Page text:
SO has thus far shared 23 Jamaican 'wows' — from the majestic natural views of Blue Mountain peak to the unique over-water dining experience of Floyd's Pelican Bar. The countdown continues this week with an exclusive peek at a few of those luxe abodes right here on The Rock, including the city once billed "the wickedest" in the world and a cliff-side attraction that offers an adrenaline rush of a jump.
Nestled in Whitehouse, Westmoreland is advertising guru and watercolour artist Patrick Waldemar's exquisite enclave Amedis. Jointly-designed by Waldemar and German architect Axel Wichterich it is situated on roughly a quarter-acre of land and is absolutely breathtaking. Those fortunate enough to gain access marvel both at the harmonious seaside surroundings as well as the simplicity of it all. Amedis, which from Latin translates to "this is I" and from patois a me dis! includes two pods with open living space in the middle. The left pod is for living, dining, kitchen and pantry and includes a closet and powder room. The right pod hosts three bedrooms and three bathrooms. Be warned! It's difficult, after visiting this 1,400 square-foot living space and 900 square-foot exterior patio, to leave.
Goat Hill is the kind of place you build to relax when you've, dare we suggest, experienced it all. This three-bedroom intimate deluxe villa sits cosily in the hills of Montego Bay. A tour of the villa takes you through an imaginative arrangement of individual pavilions enclosed in cut-stone terraces and balconies. The bedrooms are designed so that there is a connection, as well as a separation, and each is accessible by its own stairway. Those fortunate enough to gain access will first marvel at the three glass walls that open on to the balcony, providing an ocean view. There is, too, the 10x10 Jacuzzi and adjacent waterfall that flows to a pond below. A walk to the upper balcony affords a view that will keep you there for hours before the reality hits home that there's lots more, like the suite where you literally step from the bed into the pool. It might not come as a surprise that it's owned by one of the Caribbean's most stylish men, Patrick Casserly, who is in residence this Easter weekend with his family, celebrating his birthday.
The west end of the resort town of Negril is cliff-side terrain, with villas and boutique hotels sitting above the aqua ocean waters. Rick's Café is found along the west end's stretch and is a hugely popular tourist stop. Why? Perhaps it has much to do with the 40-foot leap (let's be politically correct and make that, dive) into the sea below for the adventurous at heart. Resident divers are an added treat, performing somersaults into the sea. Rick's is also a terrific vantage point from which to see Negril's oh-so-picturesque sunsets while enjoying bites from the restaurant.
It was once deemed the richest and wickedest city in the world. Today, it is astonishing to see what's left of Port Royal. However, in the 17th century, before the 1692 earthquake that sank the city (which is, by the way, still under water), Port Royal was the centre of shipping commerce in the Caribbean Sea. The city grew but was destroyed again by another earthquake in 1907. Although the area is today a shadow of its former self with few tourists' attractions, there's still the museum, which has preserved artefacts dating back to the 16th century, Fort Charles, Nelson's Quarter Deck and the famous Giddy House. The town boasts some of the most popular seafood restaurants like Gloria's Rendezvous, Sir Henry's and Why Not on the Dock. There is, too, the Morgan's Harbour Hotel and Marina, which was first the home of plundering pirates such as Black Beard and Sir Henry Morgan (after whom the hotel is named). There has been a plan to recreate the old city, with a focus on a 17th century-themed attraction that reflects the city's heritage. Here's hoping it comes to fruition.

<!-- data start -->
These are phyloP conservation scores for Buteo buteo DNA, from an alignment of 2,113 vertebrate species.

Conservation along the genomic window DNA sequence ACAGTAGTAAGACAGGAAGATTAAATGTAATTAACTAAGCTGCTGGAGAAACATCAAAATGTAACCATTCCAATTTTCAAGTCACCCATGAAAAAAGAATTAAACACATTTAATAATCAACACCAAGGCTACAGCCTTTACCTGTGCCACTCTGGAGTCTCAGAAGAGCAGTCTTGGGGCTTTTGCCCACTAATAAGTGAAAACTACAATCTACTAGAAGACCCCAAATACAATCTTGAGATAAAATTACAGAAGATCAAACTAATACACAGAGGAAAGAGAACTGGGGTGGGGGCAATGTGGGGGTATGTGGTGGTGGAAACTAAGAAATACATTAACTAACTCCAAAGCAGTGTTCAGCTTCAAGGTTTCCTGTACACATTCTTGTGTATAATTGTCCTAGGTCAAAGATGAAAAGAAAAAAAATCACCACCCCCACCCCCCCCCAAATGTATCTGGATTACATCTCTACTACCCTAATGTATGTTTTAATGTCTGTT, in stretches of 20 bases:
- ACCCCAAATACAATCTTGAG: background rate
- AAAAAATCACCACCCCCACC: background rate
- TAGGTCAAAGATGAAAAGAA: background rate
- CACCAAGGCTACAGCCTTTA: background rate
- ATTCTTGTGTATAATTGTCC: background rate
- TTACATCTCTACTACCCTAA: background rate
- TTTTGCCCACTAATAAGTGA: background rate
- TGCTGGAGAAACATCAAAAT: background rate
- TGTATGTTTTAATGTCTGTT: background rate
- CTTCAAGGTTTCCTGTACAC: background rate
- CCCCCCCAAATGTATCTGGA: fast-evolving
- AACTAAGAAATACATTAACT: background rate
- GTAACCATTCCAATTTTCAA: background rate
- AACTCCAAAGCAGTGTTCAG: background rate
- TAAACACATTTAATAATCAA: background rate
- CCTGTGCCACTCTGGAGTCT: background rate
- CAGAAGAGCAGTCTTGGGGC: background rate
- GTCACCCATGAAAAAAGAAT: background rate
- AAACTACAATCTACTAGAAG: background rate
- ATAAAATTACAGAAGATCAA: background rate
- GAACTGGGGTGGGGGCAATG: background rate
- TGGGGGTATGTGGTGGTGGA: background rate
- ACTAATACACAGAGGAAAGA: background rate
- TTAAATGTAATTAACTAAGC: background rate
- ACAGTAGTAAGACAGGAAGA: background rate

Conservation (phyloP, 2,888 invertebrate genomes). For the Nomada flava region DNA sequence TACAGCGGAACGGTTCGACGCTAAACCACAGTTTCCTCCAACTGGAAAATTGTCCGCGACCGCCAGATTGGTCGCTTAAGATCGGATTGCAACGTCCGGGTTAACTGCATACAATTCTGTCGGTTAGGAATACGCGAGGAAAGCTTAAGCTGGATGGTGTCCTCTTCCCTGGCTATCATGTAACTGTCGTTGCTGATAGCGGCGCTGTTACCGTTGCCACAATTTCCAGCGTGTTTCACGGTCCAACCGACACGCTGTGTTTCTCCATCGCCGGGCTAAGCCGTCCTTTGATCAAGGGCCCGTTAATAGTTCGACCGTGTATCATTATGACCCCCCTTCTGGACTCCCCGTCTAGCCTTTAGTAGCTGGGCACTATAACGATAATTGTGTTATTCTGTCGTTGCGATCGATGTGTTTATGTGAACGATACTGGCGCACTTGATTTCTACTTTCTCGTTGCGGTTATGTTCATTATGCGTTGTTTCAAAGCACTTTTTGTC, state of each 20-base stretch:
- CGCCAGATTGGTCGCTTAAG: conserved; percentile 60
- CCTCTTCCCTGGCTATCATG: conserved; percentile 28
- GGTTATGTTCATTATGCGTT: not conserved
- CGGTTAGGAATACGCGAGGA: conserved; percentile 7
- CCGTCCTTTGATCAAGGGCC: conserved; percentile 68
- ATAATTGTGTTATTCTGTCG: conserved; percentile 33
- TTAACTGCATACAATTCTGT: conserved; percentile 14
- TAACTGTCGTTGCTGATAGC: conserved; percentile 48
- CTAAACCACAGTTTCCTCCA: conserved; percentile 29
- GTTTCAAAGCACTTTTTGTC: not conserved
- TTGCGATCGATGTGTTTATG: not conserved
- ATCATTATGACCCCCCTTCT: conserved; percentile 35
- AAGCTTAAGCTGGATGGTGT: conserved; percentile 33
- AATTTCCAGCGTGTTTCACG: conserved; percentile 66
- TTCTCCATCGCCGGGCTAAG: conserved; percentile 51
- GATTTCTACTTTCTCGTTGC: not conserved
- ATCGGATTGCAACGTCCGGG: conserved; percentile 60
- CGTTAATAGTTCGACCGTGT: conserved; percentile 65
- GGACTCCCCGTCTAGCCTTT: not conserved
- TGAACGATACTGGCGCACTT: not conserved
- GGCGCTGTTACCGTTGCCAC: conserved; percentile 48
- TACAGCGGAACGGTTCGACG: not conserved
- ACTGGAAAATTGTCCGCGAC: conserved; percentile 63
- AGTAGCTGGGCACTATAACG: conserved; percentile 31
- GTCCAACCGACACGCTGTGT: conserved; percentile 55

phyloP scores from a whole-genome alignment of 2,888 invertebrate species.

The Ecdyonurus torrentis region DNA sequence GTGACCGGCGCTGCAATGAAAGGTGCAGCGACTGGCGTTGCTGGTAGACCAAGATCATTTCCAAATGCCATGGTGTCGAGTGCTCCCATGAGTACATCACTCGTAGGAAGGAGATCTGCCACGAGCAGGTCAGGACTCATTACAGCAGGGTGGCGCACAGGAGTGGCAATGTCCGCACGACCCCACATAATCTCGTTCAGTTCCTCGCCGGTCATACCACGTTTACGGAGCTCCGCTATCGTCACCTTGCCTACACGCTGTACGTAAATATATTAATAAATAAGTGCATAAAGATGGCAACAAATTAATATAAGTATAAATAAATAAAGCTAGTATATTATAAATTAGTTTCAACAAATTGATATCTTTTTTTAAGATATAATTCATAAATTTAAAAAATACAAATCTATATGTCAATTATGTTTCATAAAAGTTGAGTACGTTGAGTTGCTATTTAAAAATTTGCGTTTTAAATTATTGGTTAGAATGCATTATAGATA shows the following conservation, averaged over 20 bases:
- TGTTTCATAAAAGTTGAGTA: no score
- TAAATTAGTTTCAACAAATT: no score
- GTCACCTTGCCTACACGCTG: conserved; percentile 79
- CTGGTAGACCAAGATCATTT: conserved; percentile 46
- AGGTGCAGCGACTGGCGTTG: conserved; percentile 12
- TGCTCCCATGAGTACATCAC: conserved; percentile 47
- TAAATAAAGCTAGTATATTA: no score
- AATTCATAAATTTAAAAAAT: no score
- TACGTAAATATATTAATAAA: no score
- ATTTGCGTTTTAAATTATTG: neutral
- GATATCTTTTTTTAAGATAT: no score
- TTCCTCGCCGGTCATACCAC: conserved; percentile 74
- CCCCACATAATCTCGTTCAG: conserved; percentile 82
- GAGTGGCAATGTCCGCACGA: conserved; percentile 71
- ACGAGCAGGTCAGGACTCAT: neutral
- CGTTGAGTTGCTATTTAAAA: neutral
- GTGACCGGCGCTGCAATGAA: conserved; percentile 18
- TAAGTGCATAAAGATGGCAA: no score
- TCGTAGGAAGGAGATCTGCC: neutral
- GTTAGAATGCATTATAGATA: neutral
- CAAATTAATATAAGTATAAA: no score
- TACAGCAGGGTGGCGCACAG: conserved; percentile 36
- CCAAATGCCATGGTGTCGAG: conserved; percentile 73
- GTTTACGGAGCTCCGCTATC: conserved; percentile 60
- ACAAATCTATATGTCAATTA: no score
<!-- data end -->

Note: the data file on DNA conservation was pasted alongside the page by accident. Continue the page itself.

Global A-listers like Ivana Trump, ex-wife of business mogul Donald Trump; British paparazzi magnet Nancy Dell'Olio; singer Mica Paris; Prussian Prince Frederick Alexander Von Preussen; and construction heir and film producer Hamish McAlpine have given Hanover Grange two thumbs up after experiencing its magnificence. Home of art enthusiast Theresa Roberts and her private equity attorney-at-law husband Andrew Roberts, Hanover Grange was built with Theresa's two passions in mind: her love for Jamaica and her love for the arts. The house showcases classic Jamaican art from icons like Barrington Watson and Albert Huie, as well as contemporary pieces from Monique Lofters and Kristina Rowe. On entering, one is stunned by the jaw-dropping Schonbek black crystal chandeliers. Other features include the infinity pool, and Hanover Grange- embroidered Ralph Lauren linen.
Rose Hall Great House
Rose Hall Great House was once the home of the tryrannical Annie Palmer. Feared by slaves for her merciless rule and penchant for black magic, Palmer was infamously referred to as The White Witch of Rose Hall. The plantation's most impressive building, by far, is the Great House, built in 1770 by George Ash for John Palmer, Custos of St Thomas and his wife Rosa. The Great House, whose architecture is Georgian was built of cut stone on the first two levels and stucco on the third and uppermost levels. To this day, it is said that lucky visitors to the house have glimpsed Palmer's spirit wandering the halls. Today, the old sugar estate on which the Great House sits, is home to several modern buildings, namely the Half Moon, Iberostar, Rose Hall and Ritz-Carlton resorts, as well as world-famous golf courses like White Witch, Cinnamon Hill and Half Moon.